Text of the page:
Eating enough folate might protect women against the increased risk of breast cancer thought to flow from alcohol consumption, Australian research suggests.
Alcohol is a known risk factor for breast cancer, although how is not understood. Some previous studies also have suggested that folate -- also known as folic acid or vitamin B9 -- reduces the risk of breast cancer, particularly in heavy drinkers, suggesting it interacts with alcohol.
A study of 17,447 Melbourne women, published online by the British Medical Journal, compared details on diet and drinking habits with their breast cancer status between 1990 and 2003. No direct link was found between eating folate -- in leafy vegetables such as spinach, beans and peas, and fortified cereals -- and breast cancer risk, but a high folate intake appeared to lower the excess risk associated with alcohol.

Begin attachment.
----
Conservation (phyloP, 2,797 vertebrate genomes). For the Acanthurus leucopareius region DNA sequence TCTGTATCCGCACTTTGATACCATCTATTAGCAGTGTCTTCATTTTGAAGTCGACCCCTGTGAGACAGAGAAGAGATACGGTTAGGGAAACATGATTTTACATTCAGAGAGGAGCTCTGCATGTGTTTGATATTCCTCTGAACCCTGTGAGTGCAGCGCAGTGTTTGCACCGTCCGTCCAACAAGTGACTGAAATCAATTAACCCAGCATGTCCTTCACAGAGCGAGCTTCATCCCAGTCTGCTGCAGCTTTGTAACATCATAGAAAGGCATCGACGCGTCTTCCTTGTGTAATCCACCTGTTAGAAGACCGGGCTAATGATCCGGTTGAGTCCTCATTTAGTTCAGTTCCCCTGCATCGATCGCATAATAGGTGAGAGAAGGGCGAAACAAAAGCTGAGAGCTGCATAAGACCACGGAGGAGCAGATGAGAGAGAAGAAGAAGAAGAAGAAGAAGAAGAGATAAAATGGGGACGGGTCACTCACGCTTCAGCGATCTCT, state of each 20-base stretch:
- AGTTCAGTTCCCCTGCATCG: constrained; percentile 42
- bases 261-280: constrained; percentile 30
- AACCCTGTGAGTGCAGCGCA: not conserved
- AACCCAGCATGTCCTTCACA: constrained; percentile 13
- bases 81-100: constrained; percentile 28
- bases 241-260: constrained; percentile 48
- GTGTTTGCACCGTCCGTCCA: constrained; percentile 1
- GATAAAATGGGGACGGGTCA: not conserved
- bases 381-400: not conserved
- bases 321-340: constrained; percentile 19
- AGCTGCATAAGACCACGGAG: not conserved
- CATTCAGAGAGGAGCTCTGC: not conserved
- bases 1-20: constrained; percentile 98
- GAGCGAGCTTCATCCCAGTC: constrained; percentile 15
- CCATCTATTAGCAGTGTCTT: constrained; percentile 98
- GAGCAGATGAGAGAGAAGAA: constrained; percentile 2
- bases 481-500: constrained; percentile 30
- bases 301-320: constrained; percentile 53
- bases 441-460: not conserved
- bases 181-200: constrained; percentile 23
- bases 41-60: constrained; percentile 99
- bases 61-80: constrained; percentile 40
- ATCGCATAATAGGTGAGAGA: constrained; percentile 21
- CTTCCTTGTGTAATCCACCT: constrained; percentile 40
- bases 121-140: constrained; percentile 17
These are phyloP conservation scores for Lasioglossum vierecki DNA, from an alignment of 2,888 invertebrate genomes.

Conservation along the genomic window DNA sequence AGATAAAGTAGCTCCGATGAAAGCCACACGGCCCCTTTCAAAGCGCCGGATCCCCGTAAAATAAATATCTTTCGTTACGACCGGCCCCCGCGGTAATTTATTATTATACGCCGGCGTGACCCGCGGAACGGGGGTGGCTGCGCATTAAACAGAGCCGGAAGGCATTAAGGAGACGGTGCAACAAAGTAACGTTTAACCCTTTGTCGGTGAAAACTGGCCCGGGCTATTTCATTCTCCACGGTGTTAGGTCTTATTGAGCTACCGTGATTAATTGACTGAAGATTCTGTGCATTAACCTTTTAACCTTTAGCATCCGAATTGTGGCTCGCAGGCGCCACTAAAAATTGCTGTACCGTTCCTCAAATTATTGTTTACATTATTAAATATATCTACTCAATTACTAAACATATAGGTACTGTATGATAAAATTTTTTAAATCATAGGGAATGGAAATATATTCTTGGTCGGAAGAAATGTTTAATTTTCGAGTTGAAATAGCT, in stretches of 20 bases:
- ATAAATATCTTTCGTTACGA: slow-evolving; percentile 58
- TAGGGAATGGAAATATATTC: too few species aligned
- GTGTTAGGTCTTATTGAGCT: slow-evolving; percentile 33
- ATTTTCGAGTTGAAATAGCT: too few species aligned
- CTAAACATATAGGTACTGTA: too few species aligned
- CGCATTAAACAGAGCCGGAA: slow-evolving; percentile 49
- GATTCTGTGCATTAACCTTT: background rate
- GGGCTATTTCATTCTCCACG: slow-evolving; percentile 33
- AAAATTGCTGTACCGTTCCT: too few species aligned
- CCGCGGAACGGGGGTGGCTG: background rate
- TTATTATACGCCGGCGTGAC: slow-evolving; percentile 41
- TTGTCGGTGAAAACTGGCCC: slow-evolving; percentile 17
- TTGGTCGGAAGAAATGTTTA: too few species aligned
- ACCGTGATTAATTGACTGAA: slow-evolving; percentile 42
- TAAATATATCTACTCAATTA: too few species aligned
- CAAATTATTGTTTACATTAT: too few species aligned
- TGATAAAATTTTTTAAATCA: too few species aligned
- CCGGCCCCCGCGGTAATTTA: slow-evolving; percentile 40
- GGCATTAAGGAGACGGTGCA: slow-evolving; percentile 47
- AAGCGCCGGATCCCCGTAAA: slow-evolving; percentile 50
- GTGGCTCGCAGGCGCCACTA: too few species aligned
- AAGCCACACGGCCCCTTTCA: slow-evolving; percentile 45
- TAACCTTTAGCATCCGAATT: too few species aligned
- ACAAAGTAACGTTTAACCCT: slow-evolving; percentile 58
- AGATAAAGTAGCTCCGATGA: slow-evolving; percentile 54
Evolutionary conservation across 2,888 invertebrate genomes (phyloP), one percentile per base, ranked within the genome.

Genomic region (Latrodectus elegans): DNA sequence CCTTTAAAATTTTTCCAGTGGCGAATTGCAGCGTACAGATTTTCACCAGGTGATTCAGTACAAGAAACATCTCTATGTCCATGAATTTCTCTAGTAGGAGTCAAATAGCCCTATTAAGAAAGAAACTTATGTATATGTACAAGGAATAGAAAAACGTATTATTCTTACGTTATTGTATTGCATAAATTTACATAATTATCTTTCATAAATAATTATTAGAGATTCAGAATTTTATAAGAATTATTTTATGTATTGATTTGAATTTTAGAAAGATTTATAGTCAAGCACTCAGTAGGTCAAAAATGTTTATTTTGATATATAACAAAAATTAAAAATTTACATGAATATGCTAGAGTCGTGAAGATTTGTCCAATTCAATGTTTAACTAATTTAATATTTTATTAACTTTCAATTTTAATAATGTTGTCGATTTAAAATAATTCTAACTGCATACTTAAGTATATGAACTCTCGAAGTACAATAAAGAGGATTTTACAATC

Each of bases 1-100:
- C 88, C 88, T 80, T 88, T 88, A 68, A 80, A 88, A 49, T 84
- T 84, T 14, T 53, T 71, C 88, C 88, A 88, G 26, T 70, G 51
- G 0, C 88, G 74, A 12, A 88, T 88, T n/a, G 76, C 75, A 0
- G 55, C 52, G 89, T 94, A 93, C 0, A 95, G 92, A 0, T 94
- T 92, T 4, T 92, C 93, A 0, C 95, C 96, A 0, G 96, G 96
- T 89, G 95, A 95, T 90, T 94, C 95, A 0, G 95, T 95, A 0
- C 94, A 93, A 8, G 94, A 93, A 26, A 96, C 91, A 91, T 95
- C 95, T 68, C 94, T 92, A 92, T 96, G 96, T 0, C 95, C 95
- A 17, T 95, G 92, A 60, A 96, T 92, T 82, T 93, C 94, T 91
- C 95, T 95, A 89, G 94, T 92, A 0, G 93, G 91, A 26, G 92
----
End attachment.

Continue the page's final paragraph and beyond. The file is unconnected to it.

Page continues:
The authors, from the Cancer Council Victoria and the University of Melbourne, said women with high alcohol consumption and low intake of folate had an increased risk of breast cancer, but women who had high alcohol consumption and moderate to high levels of folate intake had no increased risk.
Source: The Australian